MUNA: Express Yourself
Having switched camps from a major label to Phoebe Bridgers’ Saddest Factory and with a new self-titled LP in tow, MUNA are releasing their most confident outpouring to date.
The third album from LA band MUNA is self-titled. And while it’s common practice for most artists to notch up an eponymous release at some point, you can’t help but feel as though deploying the statement at this juncture acts as a signifier: third time around, MUNA are finally able to fully realise their vision.
“It’s just delightfully funny, it makes me think about the humour of the universe. It was so leftfield for us and I would not have expected it to have been embraced in the way that it was,” begins singer Katie Gavin. She is, of course, talking about the Phoebe Bridgers-featuring ‘Silk Chiffon’: an anthemic, synth-laden pop song about queer love that became an antidote to pandemic depression when it was released last year.
Joining via video call, the other two thirds of the band - Naomi McPherson and Josette Maskin - are suffering from extreme jet lag, yet there’s an air of optimism to their conversation that’s undeniable. ‘Silk Chiffon’ was the first glimpse into a new era for the trio - one laced with both an emboldened sense of self-confidence and equipped with new forays into experimentation - and they’re clearly riding high on the wave. “I think that with this record, part of it was being just a bit more self-assured as people - [knowing] what we are as a band which allowed us to not be confined by what we think people are expecting of us,” says Katie.
MUNA’s new outlook partly came to the fore after they were dropped by RCA. In what could have been a damaging move for their confidence, the experience actually ended up galvanising them. When the news came through, they describe feeling a sense of disappointment, but not because they were leaving the label. “The fact that we knew we had put out so much good music and that our lives were only incrementally changing, I think that can get you down a bit,” Josette nods. “When you’ve put out two albums that are quite good and you’re only seeing marginal change.”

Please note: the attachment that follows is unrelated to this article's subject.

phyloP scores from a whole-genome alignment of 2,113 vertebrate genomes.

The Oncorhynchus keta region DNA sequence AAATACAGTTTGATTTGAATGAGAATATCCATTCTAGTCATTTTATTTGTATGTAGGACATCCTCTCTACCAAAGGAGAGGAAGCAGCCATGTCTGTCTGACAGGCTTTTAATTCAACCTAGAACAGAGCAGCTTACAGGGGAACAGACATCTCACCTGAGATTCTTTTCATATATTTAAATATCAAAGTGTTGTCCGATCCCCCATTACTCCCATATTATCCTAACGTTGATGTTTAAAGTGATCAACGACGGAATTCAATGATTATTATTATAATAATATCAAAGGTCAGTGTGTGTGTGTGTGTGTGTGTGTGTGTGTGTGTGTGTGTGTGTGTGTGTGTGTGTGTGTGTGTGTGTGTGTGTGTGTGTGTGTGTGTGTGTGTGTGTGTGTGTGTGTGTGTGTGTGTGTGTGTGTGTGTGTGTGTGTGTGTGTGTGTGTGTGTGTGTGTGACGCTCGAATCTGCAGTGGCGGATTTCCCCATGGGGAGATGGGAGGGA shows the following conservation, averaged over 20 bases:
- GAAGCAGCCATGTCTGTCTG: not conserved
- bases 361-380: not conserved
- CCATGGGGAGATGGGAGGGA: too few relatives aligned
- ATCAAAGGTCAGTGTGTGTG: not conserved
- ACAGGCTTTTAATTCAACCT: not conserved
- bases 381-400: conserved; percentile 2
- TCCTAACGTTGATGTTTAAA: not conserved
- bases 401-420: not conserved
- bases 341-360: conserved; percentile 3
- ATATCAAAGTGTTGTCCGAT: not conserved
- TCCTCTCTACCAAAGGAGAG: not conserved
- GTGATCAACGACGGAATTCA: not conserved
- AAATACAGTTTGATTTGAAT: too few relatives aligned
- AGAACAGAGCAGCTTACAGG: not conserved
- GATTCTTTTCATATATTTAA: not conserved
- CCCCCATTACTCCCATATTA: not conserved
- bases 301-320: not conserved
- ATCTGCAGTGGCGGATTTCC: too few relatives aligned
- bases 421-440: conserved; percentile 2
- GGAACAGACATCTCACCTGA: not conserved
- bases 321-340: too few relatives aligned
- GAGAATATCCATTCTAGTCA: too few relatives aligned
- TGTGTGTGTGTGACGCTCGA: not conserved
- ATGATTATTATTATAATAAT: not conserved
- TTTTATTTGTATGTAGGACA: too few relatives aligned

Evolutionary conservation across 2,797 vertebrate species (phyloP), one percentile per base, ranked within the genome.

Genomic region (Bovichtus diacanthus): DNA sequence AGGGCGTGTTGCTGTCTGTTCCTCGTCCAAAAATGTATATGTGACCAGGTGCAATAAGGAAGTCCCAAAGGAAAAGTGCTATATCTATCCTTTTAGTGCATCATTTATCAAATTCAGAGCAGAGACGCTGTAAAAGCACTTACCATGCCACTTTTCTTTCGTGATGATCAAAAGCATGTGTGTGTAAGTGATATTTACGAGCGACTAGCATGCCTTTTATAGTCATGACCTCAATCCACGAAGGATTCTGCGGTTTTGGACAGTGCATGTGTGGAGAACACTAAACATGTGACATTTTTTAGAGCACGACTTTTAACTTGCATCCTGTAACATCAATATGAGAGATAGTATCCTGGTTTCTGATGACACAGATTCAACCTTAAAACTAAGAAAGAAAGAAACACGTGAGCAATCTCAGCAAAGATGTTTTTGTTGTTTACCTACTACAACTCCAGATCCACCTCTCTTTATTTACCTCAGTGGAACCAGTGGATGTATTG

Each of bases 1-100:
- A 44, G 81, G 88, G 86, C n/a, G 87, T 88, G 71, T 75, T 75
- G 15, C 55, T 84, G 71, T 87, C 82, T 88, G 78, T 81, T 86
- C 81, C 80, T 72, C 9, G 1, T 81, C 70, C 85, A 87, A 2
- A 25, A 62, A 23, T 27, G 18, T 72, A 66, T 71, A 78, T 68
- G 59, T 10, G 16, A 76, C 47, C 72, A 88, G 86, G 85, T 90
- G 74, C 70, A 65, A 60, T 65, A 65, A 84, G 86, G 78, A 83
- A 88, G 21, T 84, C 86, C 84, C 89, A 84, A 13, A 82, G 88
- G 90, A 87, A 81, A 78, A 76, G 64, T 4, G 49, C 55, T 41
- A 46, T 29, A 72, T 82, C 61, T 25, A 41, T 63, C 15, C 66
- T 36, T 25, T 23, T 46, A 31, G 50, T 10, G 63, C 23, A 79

Soon, however, MUNA were picked up by Saddest Factory, and it earmarked an immediate turn in fortune, allowing the trio to work within a team that fully understood them for the first time. “I think being at this label, being on an indie with someone like Phoebe [Bridgers] looking after us, helps you to trust the people who are working on the business side of your music,” Naomi says. “We’re working with people that are close in age to us, people who have marginalised gender identities, and we do have quite a diverse team. It’s nice to have a bit of a crew where there can be an unspoken identification and bond where you don’t have to explain certain things about yourself or the music.”
“Pop music is a tool to create joy in a world where there isn’t a lot accessible to you.”
— Naomi McPherson
With the members of MUNA belonging to queer and minority communities, the video for recent single ‘Kind Of Girl’ arrived as a tongue-in-cheek ode to twisting the conventions of male-dominated country music. In it, the band dress up as cowboys with moustaches, cowboy hats and plenty of denim. Under all the machismo, there’s been a queer reclamation of the genre and its imagery recently, as seen with artists such as Orville Peck and Lil Nas X.